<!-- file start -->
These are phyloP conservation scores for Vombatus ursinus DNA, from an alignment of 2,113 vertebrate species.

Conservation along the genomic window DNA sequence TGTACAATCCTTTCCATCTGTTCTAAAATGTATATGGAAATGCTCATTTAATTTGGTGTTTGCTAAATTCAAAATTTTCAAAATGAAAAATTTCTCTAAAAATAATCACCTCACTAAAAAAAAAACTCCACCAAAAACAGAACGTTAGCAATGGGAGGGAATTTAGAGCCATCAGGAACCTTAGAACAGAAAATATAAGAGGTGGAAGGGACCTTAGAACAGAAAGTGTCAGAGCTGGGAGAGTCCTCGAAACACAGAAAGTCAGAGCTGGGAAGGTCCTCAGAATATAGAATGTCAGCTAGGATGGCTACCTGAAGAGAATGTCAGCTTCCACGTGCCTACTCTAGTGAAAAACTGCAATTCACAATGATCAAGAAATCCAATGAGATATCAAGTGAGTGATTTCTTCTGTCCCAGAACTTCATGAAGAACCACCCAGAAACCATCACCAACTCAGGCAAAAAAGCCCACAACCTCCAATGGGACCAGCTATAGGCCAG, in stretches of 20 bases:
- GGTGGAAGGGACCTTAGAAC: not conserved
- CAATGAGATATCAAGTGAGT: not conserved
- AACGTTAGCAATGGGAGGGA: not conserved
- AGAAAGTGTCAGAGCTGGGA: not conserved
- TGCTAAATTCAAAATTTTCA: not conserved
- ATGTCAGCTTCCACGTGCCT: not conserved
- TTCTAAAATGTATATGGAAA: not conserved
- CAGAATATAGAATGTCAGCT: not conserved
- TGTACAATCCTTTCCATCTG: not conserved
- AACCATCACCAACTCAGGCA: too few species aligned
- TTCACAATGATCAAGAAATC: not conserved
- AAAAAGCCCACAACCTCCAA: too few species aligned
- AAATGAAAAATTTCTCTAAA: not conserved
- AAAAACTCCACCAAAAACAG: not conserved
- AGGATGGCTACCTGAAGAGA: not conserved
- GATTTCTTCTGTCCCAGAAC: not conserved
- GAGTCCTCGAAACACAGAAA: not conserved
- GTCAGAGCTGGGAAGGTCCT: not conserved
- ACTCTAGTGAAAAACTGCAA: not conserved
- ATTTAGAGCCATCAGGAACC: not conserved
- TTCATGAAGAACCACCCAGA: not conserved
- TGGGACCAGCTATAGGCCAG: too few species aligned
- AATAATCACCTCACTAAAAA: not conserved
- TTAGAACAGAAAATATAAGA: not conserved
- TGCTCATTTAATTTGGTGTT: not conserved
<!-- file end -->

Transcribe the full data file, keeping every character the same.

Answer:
These are phyloP conservation scores for Vombatus ursinus DNA, from an alignment of 2,113 vertebrate species.

Conservation along the genomic window DNA sequence TGTACAATCCTTTCCATCTGTTCTAAAATGTATATGGAAATGCTCATTTAATTTGGTGTTTGCTAAATTCAAAATTTTCAAAATGAAAAATTTCTCTAAAAATAATCACCTCACTAAAAAAAAAACTCCACCAAAAACAGAACGTTAGCAATGGGAGGGAATTTAGAGCCATCAGGAACCTTAGAACAGAAAATATAAGAGGTGGAAGGGACCTTAGAACAGAAAGTGTCAGAGCTGGGAGAGTCCTCGAAACACAGAAAGTCAGAGCTGGGAAGGTCCTCAGAATATAGAATGTCAGCTAGGATGGCTACCTGAAGAGAATGTCAGCTTCCACGTGCCTACTCTAGTGAAAAACTGCAATTCACAATGATCAAGAAATCCAATGAGATATCAAGTGAGTGATTTCTTCTGTCCCAGAACTTCATGAAGAACCACCCAGAAACCATCACCAACTCAGGCAAAAAAGCCCACAACCTCCAATGGGACCAGCTATAGGCCAG, in stretches of 20 bases:
- GGTGGAAGGGACCTTAGAAC: not conserved
- CAATGAGATATCAAGTGAGT: not conserved
- AACGTTAGCAATGGGAGGGA: not conserved
- AGAAAGTGTCAGAGCTGGGA: not conserved
- TGCTAAATTCAAAATTTTCA: not conserved
- ATGTCAGCTTCCACGTGCCT: not conserved
- TTCTAAAATGTATATGGAAA: not conserved
- CAGAATATAGAATGTCAGCT: not conserved
- TGTACAATCCTTTCCATCTG: not conserved
- AACCATCACCAACTCAGGCA: too few species aligned
- TTCACAATGATCAAGAAATC: not conserved
- AAAAAGCCCACAACCTCCAA: too few species aligned
- AAATGAAAAATTTCTCTAAA: not conserved
- AAAAACTCCACCAAAAACAG: not conserved
- AGGATGGCTACCTGAAGAGA: not conserved
- GATTTCTTCTGTCCCAGAAC: not conserved
- GAGTCCTCGAAACACAGAAA: not conserved
- GTCAGAGCTGGGAAGGTCCT: not conserved
- ACTCTAGTGAAAAACTGCAA: not conserved
- ATTTAGAGCCATCAGGAACC: not conserved
- TTCATGAAGAACCACCCAGA: not conserved
- TGGGACCAGCTATAGGCCAG: too few species aligned
- AATAATCACCTCACTAAAAA: not conserved
- TTAGAACAGAAAATATAAGA: not conserved
- TGCTCATTTAATTTGGTGTT: not conserved